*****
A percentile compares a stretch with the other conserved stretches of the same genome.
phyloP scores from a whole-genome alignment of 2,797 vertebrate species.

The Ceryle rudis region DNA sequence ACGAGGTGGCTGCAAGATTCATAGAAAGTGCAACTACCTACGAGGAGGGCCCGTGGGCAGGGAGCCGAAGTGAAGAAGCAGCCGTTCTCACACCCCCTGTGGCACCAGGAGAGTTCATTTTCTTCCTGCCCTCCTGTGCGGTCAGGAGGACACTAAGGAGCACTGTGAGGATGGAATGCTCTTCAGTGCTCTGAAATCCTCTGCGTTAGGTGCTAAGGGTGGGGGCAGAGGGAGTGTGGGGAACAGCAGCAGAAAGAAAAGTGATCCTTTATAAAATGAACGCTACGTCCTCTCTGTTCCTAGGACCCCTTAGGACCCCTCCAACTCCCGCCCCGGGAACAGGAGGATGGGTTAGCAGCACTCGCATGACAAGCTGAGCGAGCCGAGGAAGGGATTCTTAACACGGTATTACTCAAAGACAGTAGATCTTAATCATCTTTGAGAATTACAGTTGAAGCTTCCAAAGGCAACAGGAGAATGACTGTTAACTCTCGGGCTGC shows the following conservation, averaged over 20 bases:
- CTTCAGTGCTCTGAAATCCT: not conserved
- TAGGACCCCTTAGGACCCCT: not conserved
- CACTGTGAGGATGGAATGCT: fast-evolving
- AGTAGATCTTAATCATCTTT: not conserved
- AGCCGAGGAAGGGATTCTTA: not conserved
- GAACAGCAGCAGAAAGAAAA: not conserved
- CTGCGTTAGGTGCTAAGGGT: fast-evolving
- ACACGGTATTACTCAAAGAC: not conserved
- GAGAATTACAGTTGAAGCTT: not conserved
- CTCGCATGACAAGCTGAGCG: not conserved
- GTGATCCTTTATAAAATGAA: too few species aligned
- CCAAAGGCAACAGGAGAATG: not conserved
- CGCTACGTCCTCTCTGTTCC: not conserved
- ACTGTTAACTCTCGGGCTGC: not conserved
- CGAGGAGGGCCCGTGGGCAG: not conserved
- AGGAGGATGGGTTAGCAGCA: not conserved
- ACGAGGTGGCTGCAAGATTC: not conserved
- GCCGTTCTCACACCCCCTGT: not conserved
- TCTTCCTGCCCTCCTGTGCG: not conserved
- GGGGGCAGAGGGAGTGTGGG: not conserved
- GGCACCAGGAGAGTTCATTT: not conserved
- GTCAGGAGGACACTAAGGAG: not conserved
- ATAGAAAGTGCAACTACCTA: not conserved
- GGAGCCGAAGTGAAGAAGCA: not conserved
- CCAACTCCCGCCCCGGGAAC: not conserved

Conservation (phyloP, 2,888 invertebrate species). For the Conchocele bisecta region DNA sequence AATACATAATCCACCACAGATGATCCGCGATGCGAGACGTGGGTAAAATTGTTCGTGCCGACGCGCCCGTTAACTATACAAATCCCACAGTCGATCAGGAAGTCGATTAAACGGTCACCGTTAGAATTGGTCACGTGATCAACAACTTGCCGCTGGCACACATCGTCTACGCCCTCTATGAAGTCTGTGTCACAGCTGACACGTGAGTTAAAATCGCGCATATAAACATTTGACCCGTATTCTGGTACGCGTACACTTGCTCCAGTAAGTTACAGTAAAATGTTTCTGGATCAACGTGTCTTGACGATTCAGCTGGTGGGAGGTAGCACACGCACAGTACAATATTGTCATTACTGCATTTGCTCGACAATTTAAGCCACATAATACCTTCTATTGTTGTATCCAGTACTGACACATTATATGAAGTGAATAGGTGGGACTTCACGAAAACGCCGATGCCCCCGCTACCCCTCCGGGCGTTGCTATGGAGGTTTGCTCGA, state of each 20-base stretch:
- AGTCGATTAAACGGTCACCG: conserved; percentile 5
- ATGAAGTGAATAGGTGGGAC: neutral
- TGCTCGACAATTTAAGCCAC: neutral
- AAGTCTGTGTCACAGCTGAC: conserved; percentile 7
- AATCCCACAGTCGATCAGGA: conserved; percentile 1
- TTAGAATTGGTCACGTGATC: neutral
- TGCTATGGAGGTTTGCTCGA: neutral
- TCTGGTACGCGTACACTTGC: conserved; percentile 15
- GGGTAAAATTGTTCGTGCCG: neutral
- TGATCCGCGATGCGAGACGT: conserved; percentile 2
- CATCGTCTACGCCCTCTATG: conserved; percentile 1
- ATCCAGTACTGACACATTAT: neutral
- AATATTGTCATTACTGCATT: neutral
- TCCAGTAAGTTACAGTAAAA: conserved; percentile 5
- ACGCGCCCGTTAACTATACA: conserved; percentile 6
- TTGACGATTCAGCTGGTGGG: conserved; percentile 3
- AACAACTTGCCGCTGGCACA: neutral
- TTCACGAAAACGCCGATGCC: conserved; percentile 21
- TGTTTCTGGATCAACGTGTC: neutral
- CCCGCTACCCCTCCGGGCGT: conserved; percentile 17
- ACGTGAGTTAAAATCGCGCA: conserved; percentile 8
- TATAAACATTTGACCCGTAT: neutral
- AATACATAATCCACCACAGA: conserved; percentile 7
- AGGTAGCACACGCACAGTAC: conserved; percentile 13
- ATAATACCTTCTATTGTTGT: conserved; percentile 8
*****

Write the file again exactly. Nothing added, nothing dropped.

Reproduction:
A percentile compares a stretch with the other conserved stretches of the same genome.
phyloP scores from a whole-genome alignment of 2,797 vertebrate species.

The Ceryle rudis region DNA sequence ACGAGGTGGCTGCAAGATTCATAGAAAGTGCAACTACCTACGAGGAGGGCCCGTGGGCAGGGAGCCGAAGTGAAGAAGCAGCCGTTCTCACACCCCCTGTGGCACCAGGAGAGTTCATTTTCTTCCTGCCCTCCTGTGCGGTCAGGAGGACACTAAGGAGCACTGTGAGGATGGAATGCTCTTCAGTGCTCTGAAATCCTCTGCGTTAGGTGCTAAGGGTGGGGGCAGAGGGAGTGTGGGGAACAGCAGCAGAAAGAAAAGTGATCCTTTATAAAATGAACGCTACGTCCTCTCTGTTCCTAGGACCCCTTAGGACCCCTCCAACTCCCGCCCCGGGAACAGGAGGATGGGTTAGCAGCACTCGCATGACAAGCTGAGCGAGCCGAGGAAGGGATTCTTAACACGGTATTACTCAAAGACAGTAGATCTTAATCATCTTTGAGAATTACAGTTGAAGCTTCCAAAGGCAACAGGAGAATGACTGTTAACTCTCGGGCTGC shows the following conservation, averaged over 20 bases:
- CTTCAGTGCTCTGAAATCCT: not conserved
- TAGGACCCCTTAGGACCCCT: not conserved
- CACTGTGAGGATGGAATGCT: fast-evolving
- AGTAGATCTTAATCATCTTT: not conserved
- AGCCGAGGAAGGGATTCTTA: not conserved
- GAACAGCAGCAGAAAGAAAA: not conserved
- CTGCGTTAGGTGCTAAGGGT: fast-evolving
- ACACGGTATTACTCAAAGAC: not conserved
- GAGAATTACAGTTGAAGCTT: not conserved
- CTCGCATGACAAGCTGAGCG: not conserved
- GTGATCCTTTATAAAATGAA: too few species aligned
- CCAAAGGCAACAGGAGAATG: not conserved
- CGCTACGTCCTCTCTGTTCC: not conserved
- ACTGTTAACTCTCGGGCTGC: not conserved
- CGAGGAGGGCCCGTGGGCAG: not conserved
- AGGAGGATGGGTTAGCAGCA: not conserved
- ACGAGGTGGCTGCAAGATTC: not conserved
- GCCGTTCTCACACCCCCTGT: not conserved
- TCTTCCTGCCCTCCTGTGCG: not conserved
- GGGGGCAGAGGGAGTGTGGG: not conserved
- GGCACCAGGAGAGTTCATTT: not conserved
- GTCAGGAGGACACTAAGGAG: not conserved
- ATAGAAAGTGCAACTACCTA: not conserved
- GGAGCCGAAGTGAAGAAGCA: not conserved
- CCAACTCCCGCCCCGGGAAC: not conserved

Conservation (phyloP, 2,888 invertebrate species). For the Conchocele bisecta region DNA sequence AATACATAATCCACCACAGATGATCCGCGATGCGAGACGTGGGTAAAATTGTTCGTGCCGACGCGCCCGTTAACTATACAAATCCCACAGTCGATCAGGAAGTCGATTAAACGGTCACCGTTAGAATTGGTCACGTGATCAACAACTTGCCGCTGGCACACATCGTCTACGCCCTCTATGAAGTCTGTGTCACAGCTGACACGTGAGTTAAAATCGCGCATATAAACATTTGACCCGTATTCTGGTACGCGTACACTTGCTCCAGTAAGTTACAGTAAAATGTTTCTGGATCAACGTGTCTTGACGATTCAGCTGGTGGGAGGTAGCACACGCACAGTACAATATTGTCATTACTGCATTTGCTCGACAATTTAAGCCACATAATACCTTCTATTGTTGTATCCAGTACTGACACATTATATGAAGTGAATAGGTGGGACTTCACGAAAACGCCGATGCCCCCGCTACCCCTCCGGGCGTTGCTATGGAGGTTTGCTCGA, state of each 20-base stretch:
- AGTCGATTAAACGGTCACCG: conserved; percentile 5
- ATGAAGTGAATAGGTGGGAC: neutral
- TGCTCGACAATTTAAGCCAC: neutral
- AAGTCTGTGTCACAGCTGAC: conserved; percentile 7
- AATCCCACAGTCGATCAGGA: conserved; percentile 1
- TTAGAATTGGTCACGTGATC: neutral
- TGCTATGGAGGTTTGCTCGA: neutral
- TCTGGTACGCGTACACTTGC: conserved; percentile 15
- GGGTAAAATTGTTCGTGCCG: neutral
- TGATCCGCGATGCGAGACGT: conserved; percentile 2
- CATCGTCTACGCCCTCTATG: conserved; percentile 1
- ATCCAGTACTGACACATTAT: neutral
- AATATTGTCATTACTGCATT: neutral
- TCCAGTAAGTTACAGTAAAA: conserved; percentile 5
- ACGCGCCCGTTAACTATACA: conserved; percentile 6
- TTGACGATTCAGCTGGTGGG: conserved; percentile 3
- AACAACTTGCCGCTGGCACA: neutral
- TTCACGAAAACGCCGATGCC: conserved; percentile 21
- TGTTTCTGGATCAACGTGTC: neutral
- CCCGCTACCCCTCCGGGCGT: conserved; percentile 17
- ACGTGAGTTAAAATCGCGCA: conserved; percentile 8
- TATAAACATTTGACCCGTAT: neutral
- AATACATAATCCACCACAGA: conserved; percentile 7
- AGGTAGCACACGCACAGTAC: conserved; percentile 13
- ATAATACCTTCTATTGTTGT: conserved; percentile 8